has climbed in the U.S. since the first genetically modified crops
were commercialized in the U.S. a decade ago. "We think co-existence
is a reality," says Christopher Horner, a spokesman for Monsanto,
which offers advice to buyers of its genetically modified seeds on
avoiding problems with neighboring farmers.

To be sure, Monsanto and rivals such as DuPont Co. and Syngenta AG
have a financial stake in how countries decide to deal with the leaky
nature of crop biotechnology. Moves to shift liability to growers of
biotech crops, or to the inventors, would slow the torrid growth of
the market, which has more than doubled Monsanto stock over the past
two years. Kevin McCarthy, an analyst at Banc of America Securities,
New York, figures that crop farmers around the world paid a $2.2
billion premium for biotech crops this year, up from $1 billion in

GM critics have produced volumes of studies claiming to show that
biotech food can cause allergies or that the world's biodiversity will
be put at risk if biotech genes infect natural plants. All such claims
are adamantly rejected by the GM industry, which can call on an
equally large body of research to back up its counterarguments.

There's no evidence to date that biotech crops have caused any health
problems. And GM crops now make up a majority of the world market in
soybeans, along with big portions of the market in cotton, canola and
corn. Total GM acreage globally climbed 20% last year to 200 million
acres in 17 countries, according to the industry.

The U.S. government takes a laissez-faire attitude on GM
contamination. As long as the genetically modified material in
question comes from plants approved for human consumption, Washington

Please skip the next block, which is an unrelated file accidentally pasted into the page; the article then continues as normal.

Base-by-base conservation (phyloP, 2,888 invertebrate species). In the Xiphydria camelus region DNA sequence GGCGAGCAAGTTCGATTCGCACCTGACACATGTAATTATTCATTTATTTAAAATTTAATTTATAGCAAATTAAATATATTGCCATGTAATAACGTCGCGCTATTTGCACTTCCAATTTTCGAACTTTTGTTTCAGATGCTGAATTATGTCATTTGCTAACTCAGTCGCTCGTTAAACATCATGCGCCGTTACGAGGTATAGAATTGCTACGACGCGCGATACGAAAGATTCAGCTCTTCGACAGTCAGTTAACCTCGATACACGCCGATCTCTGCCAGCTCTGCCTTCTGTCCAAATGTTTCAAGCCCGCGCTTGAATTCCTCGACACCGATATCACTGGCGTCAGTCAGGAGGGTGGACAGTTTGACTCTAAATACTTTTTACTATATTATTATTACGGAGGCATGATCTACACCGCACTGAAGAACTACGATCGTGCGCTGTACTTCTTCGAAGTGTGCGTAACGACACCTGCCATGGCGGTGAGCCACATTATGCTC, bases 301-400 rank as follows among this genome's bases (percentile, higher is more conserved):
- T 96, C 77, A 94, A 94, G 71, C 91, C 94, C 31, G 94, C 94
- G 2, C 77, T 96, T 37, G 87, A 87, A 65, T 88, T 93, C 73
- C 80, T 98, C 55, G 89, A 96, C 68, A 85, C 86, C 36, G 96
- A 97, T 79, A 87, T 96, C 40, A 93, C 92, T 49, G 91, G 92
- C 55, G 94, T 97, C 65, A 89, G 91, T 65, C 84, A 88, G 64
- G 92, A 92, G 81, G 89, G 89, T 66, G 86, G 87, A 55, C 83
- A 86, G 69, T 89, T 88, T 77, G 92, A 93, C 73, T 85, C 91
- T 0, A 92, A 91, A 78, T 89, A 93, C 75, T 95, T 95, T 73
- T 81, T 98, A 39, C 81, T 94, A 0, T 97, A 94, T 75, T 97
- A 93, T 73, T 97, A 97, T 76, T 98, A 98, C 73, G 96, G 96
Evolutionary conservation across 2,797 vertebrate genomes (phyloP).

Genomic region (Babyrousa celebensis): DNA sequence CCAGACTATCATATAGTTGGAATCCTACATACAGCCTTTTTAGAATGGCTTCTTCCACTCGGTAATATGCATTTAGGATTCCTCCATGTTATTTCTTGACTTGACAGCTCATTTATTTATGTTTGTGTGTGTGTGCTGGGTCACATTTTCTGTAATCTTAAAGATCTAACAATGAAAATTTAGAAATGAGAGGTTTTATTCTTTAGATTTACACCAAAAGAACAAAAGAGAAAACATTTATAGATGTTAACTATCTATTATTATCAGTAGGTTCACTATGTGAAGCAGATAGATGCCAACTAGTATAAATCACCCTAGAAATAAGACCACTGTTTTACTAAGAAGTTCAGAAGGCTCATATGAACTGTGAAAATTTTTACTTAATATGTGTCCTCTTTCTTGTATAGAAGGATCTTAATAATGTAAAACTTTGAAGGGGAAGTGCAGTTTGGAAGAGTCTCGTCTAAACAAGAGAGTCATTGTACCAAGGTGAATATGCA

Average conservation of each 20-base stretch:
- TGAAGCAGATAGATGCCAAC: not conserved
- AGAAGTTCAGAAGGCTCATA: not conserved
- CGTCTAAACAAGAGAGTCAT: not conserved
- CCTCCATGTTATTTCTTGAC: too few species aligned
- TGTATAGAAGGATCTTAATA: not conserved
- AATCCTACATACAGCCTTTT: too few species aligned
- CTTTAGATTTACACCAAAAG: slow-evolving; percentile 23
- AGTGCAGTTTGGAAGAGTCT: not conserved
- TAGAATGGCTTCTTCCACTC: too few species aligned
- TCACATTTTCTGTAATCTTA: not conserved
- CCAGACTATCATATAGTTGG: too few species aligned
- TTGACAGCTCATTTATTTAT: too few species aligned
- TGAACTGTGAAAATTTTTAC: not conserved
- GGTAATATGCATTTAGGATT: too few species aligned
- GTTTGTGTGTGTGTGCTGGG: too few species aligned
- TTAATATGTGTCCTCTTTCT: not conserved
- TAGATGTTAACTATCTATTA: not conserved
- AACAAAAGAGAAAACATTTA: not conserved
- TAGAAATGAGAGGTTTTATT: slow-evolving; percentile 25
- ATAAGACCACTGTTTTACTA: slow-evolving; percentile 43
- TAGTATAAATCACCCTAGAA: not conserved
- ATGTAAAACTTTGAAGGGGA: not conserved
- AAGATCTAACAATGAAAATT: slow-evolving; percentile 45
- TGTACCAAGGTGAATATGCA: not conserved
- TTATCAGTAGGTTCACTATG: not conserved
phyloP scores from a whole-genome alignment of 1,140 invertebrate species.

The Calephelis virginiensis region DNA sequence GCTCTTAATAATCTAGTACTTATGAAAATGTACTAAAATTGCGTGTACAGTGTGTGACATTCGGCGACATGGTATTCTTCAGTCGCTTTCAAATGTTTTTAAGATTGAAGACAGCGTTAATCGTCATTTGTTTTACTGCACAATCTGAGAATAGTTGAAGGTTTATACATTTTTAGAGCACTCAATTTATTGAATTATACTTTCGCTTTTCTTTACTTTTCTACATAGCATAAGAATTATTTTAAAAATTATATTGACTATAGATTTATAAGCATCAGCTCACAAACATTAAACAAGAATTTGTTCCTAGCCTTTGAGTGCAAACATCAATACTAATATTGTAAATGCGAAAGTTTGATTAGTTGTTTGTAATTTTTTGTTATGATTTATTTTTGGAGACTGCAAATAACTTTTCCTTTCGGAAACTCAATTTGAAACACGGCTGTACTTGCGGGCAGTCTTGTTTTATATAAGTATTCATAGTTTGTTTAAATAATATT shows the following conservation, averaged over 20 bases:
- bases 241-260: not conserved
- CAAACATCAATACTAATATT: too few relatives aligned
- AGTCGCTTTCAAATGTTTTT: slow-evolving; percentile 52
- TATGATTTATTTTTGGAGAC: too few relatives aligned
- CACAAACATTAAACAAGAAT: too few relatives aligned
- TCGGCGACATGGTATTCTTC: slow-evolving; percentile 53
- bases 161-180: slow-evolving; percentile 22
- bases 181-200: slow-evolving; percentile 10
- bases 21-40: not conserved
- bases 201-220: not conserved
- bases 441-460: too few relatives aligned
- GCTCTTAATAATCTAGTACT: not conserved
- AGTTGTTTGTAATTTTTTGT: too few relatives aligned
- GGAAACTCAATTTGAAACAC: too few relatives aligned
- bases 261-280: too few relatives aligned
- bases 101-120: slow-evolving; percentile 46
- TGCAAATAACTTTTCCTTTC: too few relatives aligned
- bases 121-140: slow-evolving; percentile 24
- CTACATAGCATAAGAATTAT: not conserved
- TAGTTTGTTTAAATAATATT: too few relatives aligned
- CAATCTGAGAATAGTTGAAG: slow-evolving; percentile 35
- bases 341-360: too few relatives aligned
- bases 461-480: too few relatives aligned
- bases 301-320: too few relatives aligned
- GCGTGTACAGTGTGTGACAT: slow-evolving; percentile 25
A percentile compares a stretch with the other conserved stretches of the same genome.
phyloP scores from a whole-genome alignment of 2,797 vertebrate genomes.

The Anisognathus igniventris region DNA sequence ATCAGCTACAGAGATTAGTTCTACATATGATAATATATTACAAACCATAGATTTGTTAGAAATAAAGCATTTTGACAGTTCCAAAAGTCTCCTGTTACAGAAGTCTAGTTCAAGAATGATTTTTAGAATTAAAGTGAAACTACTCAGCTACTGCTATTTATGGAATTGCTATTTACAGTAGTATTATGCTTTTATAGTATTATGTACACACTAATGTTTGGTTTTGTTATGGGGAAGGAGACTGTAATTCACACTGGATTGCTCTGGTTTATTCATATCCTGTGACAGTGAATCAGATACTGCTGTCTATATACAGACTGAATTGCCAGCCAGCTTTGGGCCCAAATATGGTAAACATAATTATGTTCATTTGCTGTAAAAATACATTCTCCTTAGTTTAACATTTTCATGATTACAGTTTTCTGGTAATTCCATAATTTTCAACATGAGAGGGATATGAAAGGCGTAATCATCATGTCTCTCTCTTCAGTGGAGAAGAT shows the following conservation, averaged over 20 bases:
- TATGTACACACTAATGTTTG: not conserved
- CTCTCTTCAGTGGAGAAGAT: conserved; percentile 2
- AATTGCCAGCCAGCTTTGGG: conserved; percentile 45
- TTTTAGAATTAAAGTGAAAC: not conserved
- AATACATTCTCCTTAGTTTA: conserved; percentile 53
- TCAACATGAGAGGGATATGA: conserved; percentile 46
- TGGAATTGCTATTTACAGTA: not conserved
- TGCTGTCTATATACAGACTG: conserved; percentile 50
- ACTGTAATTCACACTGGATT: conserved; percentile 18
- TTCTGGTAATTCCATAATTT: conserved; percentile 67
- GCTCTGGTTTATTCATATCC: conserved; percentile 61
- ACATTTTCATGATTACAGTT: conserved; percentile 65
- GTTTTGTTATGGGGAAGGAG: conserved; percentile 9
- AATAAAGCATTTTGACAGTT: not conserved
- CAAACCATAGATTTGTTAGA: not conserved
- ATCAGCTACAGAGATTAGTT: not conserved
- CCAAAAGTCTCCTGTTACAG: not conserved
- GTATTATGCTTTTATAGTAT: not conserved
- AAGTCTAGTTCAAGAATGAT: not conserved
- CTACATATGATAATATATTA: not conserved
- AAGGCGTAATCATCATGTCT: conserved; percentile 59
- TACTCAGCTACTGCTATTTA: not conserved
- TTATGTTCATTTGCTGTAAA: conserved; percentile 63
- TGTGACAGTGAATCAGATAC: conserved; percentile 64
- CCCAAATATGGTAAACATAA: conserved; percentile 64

doesn't see any safety threat. "Why do they need to be treated any
differently?" asks Cindy J. Smith, deputy administrator of
biotechnology regulatory services at the U.S. Department of
Agriculture. "They're not any more unsafe."

Some local communities have stepped in. Mendocino County in Northern
California, known for wine and pears, was the first U.S. locality to
ban GM crops in March 2004. Nearby Sonoma County, a major wine and
dairy producer, could become the next when it votes today on whether
to declare a 10-year moratorium on GM crops; advocates of a ban fear
biotech grains being fed to milk cows could eventually cause some
unforeseen health problems, such as allergic reactions. Legislatures
in both California and Vermont, meanwhile, are considering measures
that would hold makers of GM seeds legally liable for incidents of
contamination. GM seeds carry a unique genetic sequence that can be
identified by testing laboratories.

Many Precautions

In the Midwest, some similar measures have been considered but
rejected. So Lynn Clarkson, president of Clarkson Grain Co., a Cerro
Gordo, Ill., grain marketer that specializes in non-GMO crops, goes to
great lengths to try to keep his crops that way. He sends inspectors
to visit fields before they are harvested and requires the farmers he
contracts with to send him sealed plastic bags with samples of their
grain for testing before they are allowed to bring their harvest to
the elevator.

He uses an optical scanner to sort through blue and white varieties of
corn. Since the biotechnology industry has only genetically modified
yellow corn, the optical scanner kicks out any yellow corn it finds.

Despite the precautions, Mr. Clarkson finds genetically modified
organisms in 6% of the grain he contracts with farmers to grow. A
survey of organic farmers about their 2001 crops by the Organic
Farming Research Foundation in Santa Cruz, Calif., found similar
results: About 7% of 270 growers of organic corn, soybeans and canola
reported GM materials in their crops.

Such a problem can be costly: An Illinois farmer can charge roughly
three times as much for organic corn as for genetically modified corn.
"Once we had to kiss good-bye to 20,000 bushels that had gotten into
our bins," says Mr. Clarkson. "If you are a biotech farmer and your
pollen comes over my fence, you are taking away my choice."

Now Mr. Clarkson is mulling growing crops in desert areas in parts of
South America where genetically modified crops have yet to penetrate.
"I think of it as a leaky technology. It is the nature of the thing,"
says Mr. Clarkson. In addition to adding to his costs, the persistence
of contamination is limiting his market, he says. "We could do five
times as much business in South Korea otherwise," Mr. Clarkson says.

Japan and the EU, the U.S."s third and fourth largest agricultural
exports markets, still allow small amounts of GM material in non-GM